What Is Induction Cooking?
- How Does Induction Cooking Work?
- What Are the Benefits of Induction Cooking?
- Is Induction Cooking Safe?
- What's the Best Induction Cookware?
- What Is an Induction Oven?
If you've recently been browsing for a new range or cooktop, you've probably seen the word "induction" come up often. You may be curious as to what it means, and how induction cooking works. It may feel risky to venture away from the comfort and predictability of the gas or electric cooktops you've known your whole life, but read on and learn more about this amazing cooking method. It’s incredibly efficient, it's remarkably safe, and it may be the perfect addition to your kitchen!
How Does Induction Cooking Work?
You probably know that friction creates heat, right? Rubbing your hands together makes them warm, and rubbing them together faster makes them even warmer. This is pretty much the idea behind induction except, instead of your hands, friction is created by the electrons inside the cookware! Without going too deep into quantum mechanics, here's how it works: When an induction burner is powered on, an electromagnetic current begins flowing through its coil. When you place induction-ready cookware on top of the burner, the current will pull the pan's electrons into a formation. The stubborn electrons, being so unapologetically negative (science joke!), resist the formation and the constant push-and-pull of the electrons creates friction inside the metal. Turning up the current creates more resistance, resulting in more friction and more heat. When you're done cooking, the cookware cools down the moment it loses contact with the current. This is what makes induction cooking so innovative – while gas or electric requires turning on a heat source, induction makes a heat source out of the pan itself!
What Are the Benefits of Induction Cooking?
The first perk of induction cooking is its efficiency, both time- and energy-wise. Induction heats up the cookware almost instantaneously, and water can be brought to a boil in just 90 seconds. Induction is also very energy-efficient; food being cooked with induction will receive 90% of the heat generated, compared to 65-70% for electric and 40-55% for gas. Since nearly all the heat is going directly to your food, there's not much heat dissipating into the air, which leads to another plus: a cool, comfortable kitchen throughout your cooking experience. Don't forget to factor in the easy cleaning – since the pan is the only source of heat, there's no risk of food burning onto the cooktop, and the smooth surface easily wipes clean. On a less-practical note, the "Wow, I'm living in The Future!" feeling is a pretty nice benefit, too!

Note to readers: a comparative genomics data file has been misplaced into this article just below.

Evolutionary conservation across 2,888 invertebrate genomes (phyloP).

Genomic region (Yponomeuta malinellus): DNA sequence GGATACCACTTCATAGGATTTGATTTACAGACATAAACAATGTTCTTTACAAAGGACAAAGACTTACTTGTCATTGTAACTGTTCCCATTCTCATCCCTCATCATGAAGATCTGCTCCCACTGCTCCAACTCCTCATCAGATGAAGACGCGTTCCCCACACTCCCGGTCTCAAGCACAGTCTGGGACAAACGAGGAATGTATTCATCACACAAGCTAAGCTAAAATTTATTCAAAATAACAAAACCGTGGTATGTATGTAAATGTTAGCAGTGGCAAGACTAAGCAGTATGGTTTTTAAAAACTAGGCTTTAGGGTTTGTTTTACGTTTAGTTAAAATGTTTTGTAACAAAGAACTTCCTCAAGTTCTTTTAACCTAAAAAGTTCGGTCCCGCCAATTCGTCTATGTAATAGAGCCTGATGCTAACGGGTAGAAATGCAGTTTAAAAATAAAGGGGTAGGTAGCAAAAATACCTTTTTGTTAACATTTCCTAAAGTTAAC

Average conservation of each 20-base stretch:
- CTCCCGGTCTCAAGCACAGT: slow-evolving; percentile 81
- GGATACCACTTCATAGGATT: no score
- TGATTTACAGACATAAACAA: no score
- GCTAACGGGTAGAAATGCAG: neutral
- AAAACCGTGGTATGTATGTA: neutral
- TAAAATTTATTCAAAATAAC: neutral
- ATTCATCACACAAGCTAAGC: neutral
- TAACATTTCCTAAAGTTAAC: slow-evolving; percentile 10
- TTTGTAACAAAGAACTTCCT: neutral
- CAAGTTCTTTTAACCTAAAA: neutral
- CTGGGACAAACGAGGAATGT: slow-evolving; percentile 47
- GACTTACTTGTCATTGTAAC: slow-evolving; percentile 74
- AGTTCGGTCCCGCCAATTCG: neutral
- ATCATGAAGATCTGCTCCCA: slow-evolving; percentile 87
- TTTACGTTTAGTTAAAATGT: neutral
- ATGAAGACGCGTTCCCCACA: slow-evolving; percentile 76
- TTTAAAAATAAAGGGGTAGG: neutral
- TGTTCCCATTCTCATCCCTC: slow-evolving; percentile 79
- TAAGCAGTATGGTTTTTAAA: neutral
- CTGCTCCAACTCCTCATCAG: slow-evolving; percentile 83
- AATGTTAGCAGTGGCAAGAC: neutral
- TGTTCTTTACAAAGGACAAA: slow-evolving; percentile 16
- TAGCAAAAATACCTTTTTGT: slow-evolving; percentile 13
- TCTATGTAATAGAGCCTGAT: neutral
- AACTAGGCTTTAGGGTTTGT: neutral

Is Induction Cooking Safe?
Unless you've got a pacemaker or similar medical device – in which case you should keep away from induction cooktops while they are in use – cooking on an induction cooktop is actually safer than a gas or electric cooktop in many ways. As we said before, the cookware itself is the only heat source in induction cooking. There are no open flames, so the risk of fire is incredibly low. Since the oven surface does not heat up and the cookware cools the moment the burner is off, the risk of accidentally burning yourself is also low. Each burner also includes a built-in temperature sensor that automatically shuts off the current if the cookware overheats. There's no need to be paranoid about gas fumes, or worry about having left a burner on. And just in case we need to say it, there is absolutely NO evidence that these low levels of electromagnetism are harmful to humans in any way!
What's the Best Induction Cookware?
The best cookware for an induction cooktop meets three conditions: The cookware's bottom must be flat, smooth, and magnetic. You can test out your pots and pans with an ordinary refrigerator magnet – if the magnet sticks to the bottom, it's good to go for induction cooking. Cast iron cookware works great, and enameled cast iron is even better because it's less likely to scratch the surface of the cooktop. Certain varieties of stainless steel work as well. Cookware made of copper, glass, or aluminum unfortunately cannot be used on an induction cooktop. If you're planning to buy induction-ready cookware from a store, it's a good idea to bring a small magnet and test the bottoms before you buy. If you're shopping online or from a catalog, look for cookware with the following symbol:
Enough About Cooktops – What Is an Induction Oven?
The term "induction oven" is somewhat of a misnomer. While there are plenty of ovens with induction cooktops, there are no actual ovens that operate with induction cooking. Induction cooking is something that (so far) can only be done on a cooktop.
Now that you're informed about induction cooking, why not browse around for induction options for your kitchen? P.C. Richard & Son offers a great selection of induction ranges and cooktops from today's most trusted appliance brands. Not ready to make the full induction commitment? We also carry portable induction hot plates for small-scale induction cooking. Shop P.C. Richard & Son, and join the induction cooking revolution now!